ill-tempered man." Wickham only shook his head.
"I wonder," said he, at the next opportunity of speaking,
"whether he is likely to be in this country much longer."
"I do not at all know; but I heard nothing of his going away
when I was at Netherfield. I hope your plans in favour of the
— — shire will not be affected by his being in the neighbourhood."
"Oh! no — it is not for me to be driven away by Mr. Darcy. If
he wishes to avoid seeing me, he must go. We are not on
friendly terms, and it always gives me pain to meet him, but I
have no reason for avoiding him but what I might proclaim
before all the world, a sense of very great ill-usage, and most
painful regrets at his being what he is. His father, Miss Bennet,
the late Mr. Darcy, was one of the best men that ever breathed,
and the truest friend I ever had; and I can never be in company
with this Mr. Darcy without being grieved to the soul by a
thousand tender recollections. His behaviour to myself has been
scandalous; but I verily believe I could forgive him anything and
everything, rather than his disappointing the hopes and
disgracing the memory of his father."
Elizabeth found the interest of the subject increase, and listened
with all her heart; but the delicacy of it prevented further inquiry.
Mr. Wickham began to speak on more general topics, Meryton,
the neighbourhood, the society, appearing highly pleased with all
that he had yet seen, and speaking of the latter with gentle but
very intelligible gallantry.
"It was the prospect of constant society, and good society," he
added, "which was my chief inducement to enter the — — shire.
I knew it to be a most respectable, agreeable corps, and my
friend Denny tempted me further by his account of their
present quarters, and the very great attentions and excellent
acquaintances Meryton had procured them. Society, I own, is
necessary to me. I have been a disappointed man, and my spirits
will not bear solitude. I must have employment and society.
A military life is not what I was intended for, but circumstances
have now made it eligible. The church ought to have been
my profession — I was brought up for the church, and I should at
this time have been in possession of a most valuable living, had
it pleased the gentleman we were speaking of just now."
"Yes — the late Mr. Darcy bequeathed me the next presentation
of the best living in his gift. He was my godfather, and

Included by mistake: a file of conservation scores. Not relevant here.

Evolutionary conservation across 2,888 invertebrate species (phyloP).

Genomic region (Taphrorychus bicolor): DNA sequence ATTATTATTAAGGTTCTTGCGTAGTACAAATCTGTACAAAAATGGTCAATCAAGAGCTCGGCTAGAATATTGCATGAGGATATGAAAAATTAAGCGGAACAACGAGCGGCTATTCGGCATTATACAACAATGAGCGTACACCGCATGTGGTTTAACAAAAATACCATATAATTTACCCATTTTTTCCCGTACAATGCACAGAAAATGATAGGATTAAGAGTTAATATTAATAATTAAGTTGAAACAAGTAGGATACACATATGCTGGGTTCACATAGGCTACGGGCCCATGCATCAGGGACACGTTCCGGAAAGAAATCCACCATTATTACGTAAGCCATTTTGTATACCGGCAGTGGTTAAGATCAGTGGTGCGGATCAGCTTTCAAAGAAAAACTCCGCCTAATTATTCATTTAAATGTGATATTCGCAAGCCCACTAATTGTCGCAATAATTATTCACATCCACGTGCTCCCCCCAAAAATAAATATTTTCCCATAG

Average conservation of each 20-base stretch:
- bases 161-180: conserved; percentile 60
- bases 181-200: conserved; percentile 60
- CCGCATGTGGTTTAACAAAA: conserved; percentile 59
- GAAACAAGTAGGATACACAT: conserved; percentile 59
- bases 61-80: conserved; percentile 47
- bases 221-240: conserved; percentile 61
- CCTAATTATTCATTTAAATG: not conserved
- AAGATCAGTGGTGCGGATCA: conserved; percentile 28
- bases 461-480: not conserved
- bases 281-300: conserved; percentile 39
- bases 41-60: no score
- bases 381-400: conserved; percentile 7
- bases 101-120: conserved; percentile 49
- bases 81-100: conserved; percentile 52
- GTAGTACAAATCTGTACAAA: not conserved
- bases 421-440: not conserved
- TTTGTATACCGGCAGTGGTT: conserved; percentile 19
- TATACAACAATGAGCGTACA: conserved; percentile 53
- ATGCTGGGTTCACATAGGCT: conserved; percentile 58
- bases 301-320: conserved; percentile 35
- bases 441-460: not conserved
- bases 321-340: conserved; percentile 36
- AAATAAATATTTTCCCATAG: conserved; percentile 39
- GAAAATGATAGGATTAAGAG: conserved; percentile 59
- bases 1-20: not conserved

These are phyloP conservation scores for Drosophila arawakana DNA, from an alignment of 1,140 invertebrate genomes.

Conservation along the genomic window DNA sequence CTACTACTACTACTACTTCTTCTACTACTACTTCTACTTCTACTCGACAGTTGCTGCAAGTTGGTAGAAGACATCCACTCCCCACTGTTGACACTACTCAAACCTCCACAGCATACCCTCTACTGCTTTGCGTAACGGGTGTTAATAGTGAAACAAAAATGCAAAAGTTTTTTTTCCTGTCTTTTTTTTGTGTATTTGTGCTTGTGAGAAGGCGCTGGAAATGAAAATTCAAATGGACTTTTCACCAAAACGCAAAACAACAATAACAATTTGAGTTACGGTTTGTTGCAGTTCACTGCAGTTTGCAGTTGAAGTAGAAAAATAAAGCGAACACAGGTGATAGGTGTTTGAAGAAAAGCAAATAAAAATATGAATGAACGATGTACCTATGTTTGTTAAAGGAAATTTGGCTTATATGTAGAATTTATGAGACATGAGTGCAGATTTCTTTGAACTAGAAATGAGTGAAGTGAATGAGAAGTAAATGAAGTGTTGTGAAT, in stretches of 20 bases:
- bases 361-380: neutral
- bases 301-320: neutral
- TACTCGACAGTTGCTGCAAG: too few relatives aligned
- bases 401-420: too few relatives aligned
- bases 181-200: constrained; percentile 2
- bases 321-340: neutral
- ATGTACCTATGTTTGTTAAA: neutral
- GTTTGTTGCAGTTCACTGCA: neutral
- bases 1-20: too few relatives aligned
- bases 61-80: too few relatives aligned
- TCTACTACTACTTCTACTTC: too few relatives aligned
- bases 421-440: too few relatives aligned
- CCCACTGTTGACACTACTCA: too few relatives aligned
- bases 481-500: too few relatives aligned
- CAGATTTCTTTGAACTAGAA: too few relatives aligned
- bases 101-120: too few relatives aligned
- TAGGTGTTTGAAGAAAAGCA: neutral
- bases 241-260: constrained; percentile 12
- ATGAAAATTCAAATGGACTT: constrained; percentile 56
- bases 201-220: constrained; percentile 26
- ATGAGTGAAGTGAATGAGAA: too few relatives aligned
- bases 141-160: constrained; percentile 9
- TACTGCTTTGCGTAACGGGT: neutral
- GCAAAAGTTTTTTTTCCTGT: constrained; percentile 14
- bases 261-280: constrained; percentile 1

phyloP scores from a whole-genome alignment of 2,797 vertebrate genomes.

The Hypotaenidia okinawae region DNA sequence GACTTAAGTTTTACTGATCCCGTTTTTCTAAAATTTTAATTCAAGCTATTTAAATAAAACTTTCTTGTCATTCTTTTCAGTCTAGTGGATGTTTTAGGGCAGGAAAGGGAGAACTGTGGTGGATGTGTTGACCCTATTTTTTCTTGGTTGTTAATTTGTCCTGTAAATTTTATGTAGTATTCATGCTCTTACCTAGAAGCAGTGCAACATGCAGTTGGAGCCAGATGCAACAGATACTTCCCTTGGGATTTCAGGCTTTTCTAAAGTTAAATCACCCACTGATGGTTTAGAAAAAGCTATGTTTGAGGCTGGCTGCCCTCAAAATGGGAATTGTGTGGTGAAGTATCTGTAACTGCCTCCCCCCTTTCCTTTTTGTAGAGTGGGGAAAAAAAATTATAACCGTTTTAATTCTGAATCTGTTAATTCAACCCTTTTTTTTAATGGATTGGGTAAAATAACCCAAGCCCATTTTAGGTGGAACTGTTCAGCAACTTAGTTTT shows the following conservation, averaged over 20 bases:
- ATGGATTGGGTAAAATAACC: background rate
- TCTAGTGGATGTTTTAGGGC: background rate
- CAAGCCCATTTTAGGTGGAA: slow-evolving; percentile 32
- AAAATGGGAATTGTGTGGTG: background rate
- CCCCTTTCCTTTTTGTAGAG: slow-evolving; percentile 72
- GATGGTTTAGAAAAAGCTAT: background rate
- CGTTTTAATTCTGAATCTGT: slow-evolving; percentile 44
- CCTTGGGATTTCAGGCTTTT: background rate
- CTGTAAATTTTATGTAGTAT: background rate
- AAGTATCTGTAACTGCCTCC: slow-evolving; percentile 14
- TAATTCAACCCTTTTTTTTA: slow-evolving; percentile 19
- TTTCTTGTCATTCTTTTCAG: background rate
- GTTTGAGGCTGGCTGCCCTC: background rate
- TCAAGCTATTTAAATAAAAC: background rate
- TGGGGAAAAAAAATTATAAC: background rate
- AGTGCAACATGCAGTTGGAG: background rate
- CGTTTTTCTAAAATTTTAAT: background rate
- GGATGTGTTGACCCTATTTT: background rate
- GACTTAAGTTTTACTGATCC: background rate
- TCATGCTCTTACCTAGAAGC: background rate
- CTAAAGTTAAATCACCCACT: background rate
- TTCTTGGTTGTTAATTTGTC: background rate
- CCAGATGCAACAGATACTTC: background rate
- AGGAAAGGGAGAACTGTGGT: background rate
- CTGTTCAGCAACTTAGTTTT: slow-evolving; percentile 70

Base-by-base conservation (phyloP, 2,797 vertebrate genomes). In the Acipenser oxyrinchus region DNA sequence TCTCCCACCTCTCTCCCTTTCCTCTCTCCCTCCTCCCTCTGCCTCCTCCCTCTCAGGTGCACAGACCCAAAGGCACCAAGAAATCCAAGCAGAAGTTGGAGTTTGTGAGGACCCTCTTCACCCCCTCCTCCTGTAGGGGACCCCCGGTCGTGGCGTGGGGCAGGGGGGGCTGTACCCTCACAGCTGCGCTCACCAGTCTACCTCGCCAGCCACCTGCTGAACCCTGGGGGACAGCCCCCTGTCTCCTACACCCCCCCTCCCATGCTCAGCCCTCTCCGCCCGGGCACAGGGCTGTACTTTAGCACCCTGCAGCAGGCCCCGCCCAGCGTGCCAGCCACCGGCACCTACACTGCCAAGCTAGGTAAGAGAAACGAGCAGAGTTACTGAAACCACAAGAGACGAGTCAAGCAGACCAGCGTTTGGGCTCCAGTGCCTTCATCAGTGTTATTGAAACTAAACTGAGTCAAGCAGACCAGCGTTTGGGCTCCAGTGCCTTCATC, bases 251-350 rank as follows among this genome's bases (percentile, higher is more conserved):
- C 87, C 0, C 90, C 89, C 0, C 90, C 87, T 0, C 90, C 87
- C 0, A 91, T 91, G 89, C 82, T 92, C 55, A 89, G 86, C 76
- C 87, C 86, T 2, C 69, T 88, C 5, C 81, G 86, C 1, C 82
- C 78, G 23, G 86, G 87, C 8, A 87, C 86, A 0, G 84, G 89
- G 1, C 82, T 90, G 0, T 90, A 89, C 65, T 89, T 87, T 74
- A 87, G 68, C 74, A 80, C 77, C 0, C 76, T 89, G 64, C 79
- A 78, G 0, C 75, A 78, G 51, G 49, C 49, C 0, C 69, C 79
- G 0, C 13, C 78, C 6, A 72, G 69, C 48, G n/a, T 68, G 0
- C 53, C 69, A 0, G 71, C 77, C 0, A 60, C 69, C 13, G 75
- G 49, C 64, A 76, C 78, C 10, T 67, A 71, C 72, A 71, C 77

excessively attached to me. I cannot do justice to his kindness.
He meant to provide for me amply, and thought he had done it;
but when the living fell, it was given elsewhere."
"Good heavens!" cried Elizabeth; "but how could that be?
How could his will be disregarded? Why did you not seek legal
"There was just such an informality in the terms of the bequest
as to give me no hope from law. A man of honour could not have
doubted the intention, but Mr. Darcy chose to doubt it — or to
treat it as a merely conditional recommendation, and to assert that
I had forfeited all claim to it by extravagance, imprudence — in
short anything or nothing. Certain it is, that the living became
vacant two years ago, exactly as I was of an age to hold it, and
that it was given to another man; and no less certain is it, that
I cannot accuse myself of having really done anything to deserve
to lose it. I have a warm, unguarded temper, and I may have
spoken my opinion of him, and to him, too freely. I can recall
nothing worse. But the fact is, that we are very different sort
of men, and that he hates me."
"This is quite shocking! He deserves to be publicly disgraced."
"Some time or other he will be — but it shall not be by me.
Till I can forget his father, I can never defy or expose him."
Elizabeth honoured him for such feelings, and thought him
handsomer than ever as he expressed them.
"But what," said she, after a pause, "can have been his motive?
What can have induced him to behave so cruelly?"
"A thorough, determined dislike of me — a dislike which I cannot
but attribute in some measure to jealousy. Had the late Mr.
Darcy liked me less, his son might have borne with me better;
but his father's uncommon attachment to me irritated him, I
believe, very early in life. He had not a temper to bear the sort of
competition in which we stood — the sort of preference which
was often given me."
"I had not thought Mr. Darcy so bad as this — though I have
never liked him. I had not thought so very ill of him. I had
supposed him to be despising his fellow-creatures in general, but
did not suspect him of descending to such malicious revenge,
such injustice, such inhumanity as this."
After a few minutes' reflection, however, she continued,
"I do remember his boasting one day, at Netherfield, of the
implacability of his resentments, of his having an unforgiving
temper. His disposition must be dreadful."
"I will not trust myself on the subject," replied Wickham; "I
can hardly be just to him."
Elizabeth was again deep in thought, and after a time exclaimed,
"To treat in such a manner the godson, the friend, the favourite
of his father!" She could have added, "A young man, too,
like you, whose very countenance may vouch for your being
amiable" — but she contented herself with, "and one, too, who
had probably been his companion from childhood, connected
together, as I think you said, in the closest manner!"
"We were born in the same parish, within the same park; the
greatest part of our youth was passed together; inmates of the
same house, sharing the same amusements, objects of the same
parental care. My father began life in the profession which
your uncle, Mr. Phillips, appears to do so much credit to — but
he gave up everything to be of use to the late Mr. Darcy and
devoted all his time to the care of the Pemberley property.
He was most highly esteemed by Mr. Darcy, a most intimate,
confidential friend. Mr. Darcy often acknowledged himself
to be under the greatest obligations to my father's active
superintendence, and when, immediately before my father's
death, Mr. Darcy gave him a voluntary promise of providing for
me, I am convinced that he felt it to be as much a debt of
gratitude to him, as of his affection to myself."
"How strange!" cried Elizabeth. "How abominable! I wonder
that the very pride of this Mr. Darcy has not made him just to
you! If from no better motive, that he should not have been too